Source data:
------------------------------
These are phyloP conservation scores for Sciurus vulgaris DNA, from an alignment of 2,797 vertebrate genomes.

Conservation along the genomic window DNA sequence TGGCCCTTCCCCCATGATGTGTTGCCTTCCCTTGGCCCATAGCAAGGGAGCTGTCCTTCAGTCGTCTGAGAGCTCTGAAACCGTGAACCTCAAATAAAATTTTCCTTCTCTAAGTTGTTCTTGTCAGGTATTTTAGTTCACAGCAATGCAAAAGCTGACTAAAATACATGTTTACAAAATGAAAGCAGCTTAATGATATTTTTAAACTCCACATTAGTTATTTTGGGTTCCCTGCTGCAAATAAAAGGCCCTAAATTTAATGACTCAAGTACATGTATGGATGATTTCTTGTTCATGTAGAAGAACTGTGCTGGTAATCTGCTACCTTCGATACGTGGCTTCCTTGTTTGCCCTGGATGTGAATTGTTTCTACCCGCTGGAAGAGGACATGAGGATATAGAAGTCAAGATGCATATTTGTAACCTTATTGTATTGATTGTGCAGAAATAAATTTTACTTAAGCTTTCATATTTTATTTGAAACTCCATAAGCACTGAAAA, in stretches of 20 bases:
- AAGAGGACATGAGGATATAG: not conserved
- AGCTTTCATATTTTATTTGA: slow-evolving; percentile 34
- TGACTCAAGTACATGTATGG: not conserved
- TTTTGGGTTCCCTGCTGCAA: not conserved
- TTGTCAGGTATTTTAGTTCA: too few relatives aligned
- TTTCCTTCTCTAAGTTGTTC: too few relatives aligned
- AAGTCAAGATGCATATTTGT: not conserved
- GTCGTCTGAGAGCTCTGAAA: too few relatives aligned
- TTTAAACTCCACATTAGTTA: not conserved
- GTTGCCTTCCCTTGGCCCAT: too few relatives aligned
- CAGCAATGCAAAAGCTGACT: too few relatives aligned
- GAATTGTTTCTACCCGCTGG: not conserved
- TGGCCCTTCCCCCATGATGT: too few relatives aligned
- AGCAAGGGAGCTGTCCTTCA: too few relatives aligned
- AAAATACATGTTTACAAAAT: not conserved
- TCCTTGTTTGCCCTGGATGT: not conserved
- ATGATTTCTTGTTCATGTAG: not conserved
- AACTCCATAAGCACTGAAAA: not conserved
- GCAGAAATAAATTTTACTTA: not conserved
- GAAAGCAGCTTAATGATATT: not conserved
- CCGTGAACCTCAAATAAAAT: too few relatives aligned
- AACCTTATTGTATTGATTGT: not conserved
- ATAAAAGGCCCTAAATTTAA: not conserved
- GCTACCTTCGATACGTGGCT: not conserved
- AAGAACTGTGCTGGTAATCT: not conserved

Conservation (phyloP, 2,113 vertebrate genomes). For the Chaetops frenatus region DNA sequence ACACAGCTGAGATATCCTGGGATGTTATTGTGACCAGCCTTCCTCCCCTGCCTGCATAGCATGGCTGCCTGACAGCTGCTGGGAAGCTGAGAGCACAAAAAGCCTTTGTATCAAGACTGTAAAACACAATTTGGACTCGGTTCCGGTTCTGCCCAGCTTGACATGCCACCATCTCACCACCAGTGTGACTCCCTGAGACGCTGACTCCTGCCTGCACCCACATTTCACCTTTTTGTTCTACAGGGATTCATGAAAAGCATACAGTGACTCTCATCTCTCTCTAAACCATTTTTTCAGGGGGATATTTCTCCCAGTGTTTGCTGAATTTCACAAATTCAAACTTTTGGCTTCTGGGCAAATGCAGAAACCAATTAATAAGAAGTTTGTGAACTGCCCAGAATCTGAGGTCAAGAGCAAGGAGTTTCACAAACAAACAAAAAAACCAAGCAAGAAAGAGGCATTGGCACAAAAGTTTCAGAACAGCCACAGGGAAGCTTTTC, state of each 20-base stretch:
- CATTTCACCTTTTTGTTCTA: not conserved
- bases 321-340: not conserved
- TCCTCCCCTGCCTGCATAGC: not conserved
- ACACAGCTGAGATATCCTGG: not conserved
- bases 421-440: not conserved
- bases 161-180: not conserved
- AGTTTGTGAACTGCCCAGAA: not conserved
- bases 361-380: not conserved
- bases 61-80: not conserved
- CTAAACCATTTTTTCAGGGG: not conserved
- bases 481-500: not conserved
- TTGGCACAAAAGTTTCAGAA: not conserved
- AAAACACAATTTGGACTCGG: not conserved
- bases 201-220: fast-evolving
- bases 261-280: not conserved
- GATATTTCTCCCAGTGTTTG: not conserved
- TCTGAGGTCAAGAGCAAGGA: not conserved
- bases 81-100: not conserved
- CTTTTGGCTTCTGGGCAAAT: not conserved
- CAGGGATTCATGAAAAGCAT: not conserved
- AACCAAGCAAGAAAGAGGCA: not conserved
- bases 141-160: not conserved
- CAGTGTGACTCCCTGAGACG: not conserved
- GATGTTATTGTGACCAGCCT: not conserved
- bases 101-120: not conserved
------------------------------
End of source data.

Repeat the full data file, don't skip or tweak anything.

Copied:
These are phyloP conservation scores for Sciurus vulgaris DNA, from an alignment of 2,797 vertebrate genomes.

Conservation along the genomic window DNA sequence TGGCCCTTCCCCCATGATGTGTTGCCTTCCCTTGGCCCATAGCAAGGGAGCTGTCCTTCAGTCGTCTGAGAGCTCTGAAACCGTGAACCTCAAATAAAATTTTCCTTCTCTAAGTTGTTCTTGTCAGGTATTTTAGTTCACAGCAATGCAAAAGCTGACTAAAATACATGTTTACAAAATGAAAGCAGCTTAATGATATTTTTAAACTCCACATTAGTTATTTTGGGTTCCCTGCTGCAAATAAAAGGCCCTAAATTTAATGACTCAAGTACATGTATGGATGATTTCTTGTTCATGTAGAAGAACTGTGCTGGTAATCTGCTACCTTCGATACGTGGCTTCCTTGTTTGCCCTGGATGTGAATTGTTTCTACCCGCTGGAAGAGGACATGAGGATATAGAAGTCAAGATGCATATTTGTAACCTTATTGTATTGATTGTGCAGAAATAAATTTTACTTAAGCTTTCATATTTTATTTGAAACTCCATAAGCACTGAAAA, in stretches of 20 bases:
- AAGAGGACATGAGGATATAG: not conserved
- AGCTTTCATATTTTATTTGA: slow-evolving; percentile 34
- TGACTCAAGTACATGTATGG: not conserved
- TTTTGGGTTCCCTGCTGCAA: not conserved
- TTGTCAGGTATTTTAGTTCA: too few relatives aligned
- TTTCCTTCTCTAAGTTGTTC: too few relatives aligned
- AAGTCAAGATGCATATTTGT: not conserved
- GTCGTCTGAGAGCTCTGAAA: too few relatives aligned
- TTTAAACTCCACATTAGTTA: not conserved
- GTTGCCTTCCCTTGGCCCAT: too few relatives aligned
- CAGCAATGCAAAAGCTGACT: too few relatives aligned
- GAATTGTTTCTACCCGCTGG: not conserved
- TGGCCCTTCCCCCATGATGT: too few relatives aligned
- AGCAAGGGAGCTGTCCTTCA: too few relatives aligned
- AAAATACATGTTTACAAAAT: not conserved
- TCCTTGTTTGCCCTGGATGT: not conserved
- ATGATTTCTTGTTCATGTAG: not conserved
- AACTCCATAAGCACTGAAAA: not conserved
- GCAGAAATAAATTTTACTTA: not conserved
- GAAAGCAGCTTAATGATATT: not conserved
- CCGTGAACCTCAAATAAAAT: too few relatives aligned
- AACCTTATTGTATTGATTGT: not conserved
- ATAAAAGGCCCTAAATTTAA: not conserved
- GCTACCTTCGATACGTGGCT: not conserved
- AAGAACTGTGCTGGTAATCT: not conserved

Conservation (phyloP, 2,113 vertebrate genomes). For the Chaetops frenatus region DNA sequence ACACAGCTGAGATATCCTGGGATGTTATTGTGACCAGCCTTCCTCCCCTGCCTGCATAGCATGGCTGCCTGACAGCTGCTGGGAAGCTGAGAGCACAAAAAGCCTTTGTATCAAGACTGTAAAACACAATTTGGACTCGGTTCCGGTTCTGCCCAGCTTGACATGCCACCATCTCACCACCAGTGTGACTCCCTGAGACGCTGACTCCTGCCTGCACCCACATTTCACCTTTTTGTTCTACAGGGATTCATGAAAAGCATACAGTGACTCTCATCTCTCTCTAAACCATTTTTTCAGGGGGATATTTCTCCCAGTGTTTGCTGAATTTCACAAATTCAAACTTTTGGCTTCTGGGCAAATGCAGAAACCAATTAATAAGAAGTTTGTGAACTGCCCAGAATCTGAGGTCAAGAGCAAGGAGTTTCACAAACAAACAAAAAAACCAAGCAAGAAAGAGGCATTGGCACAAAAGTTTCAGAACAGCCACAGGGAAGCTTTTC, state of each 20-base stretch:
- CATTTCACCTTTTTGTTCTA: not conserved
- bases 321-340: not conserved
- TCCTCCCCTGCCTGCATAGC: not conserved
- ACACAGCTGAGATATCCTGG: not conserved
- bases 421-440: not conserved
- bases 161-180: not conserved
- AGTTTGTGAACTGCCCAGAA: not conserved
- bases 361-380: not conserved
- bases 61-80: not conserved
- CTAAACCATTTTTTCAGGGG: not conserved
- bases 481-500: not conserved
- TTGGCACAAAAGTTTCAGAA: not conserved
- AAAACACAATTTGGACTCGG: not conserved
- bases 201-220: fast-evolving
- bases 261-280: not conserved
- GATATTTCTCCCAGTGTTTG: not conserved
- TCTGAGGTCAAGAGCAAGGA: not conserved
- bases 81-100: not conserved
- CTTTTGGCTTCTGGGCAAAT: not conserved
- CAGGGATTCATGAAAAGCAT: not conserved
- AACCAAGCAAGAAAGAGGCA: not conserved
- bases 141-160: not conserved
- CAGTGTGACTCCCTGAGACG: not conserved
- GATGTTATTGTGACCAGCCT: not conserved
- bases 101-120: not conserved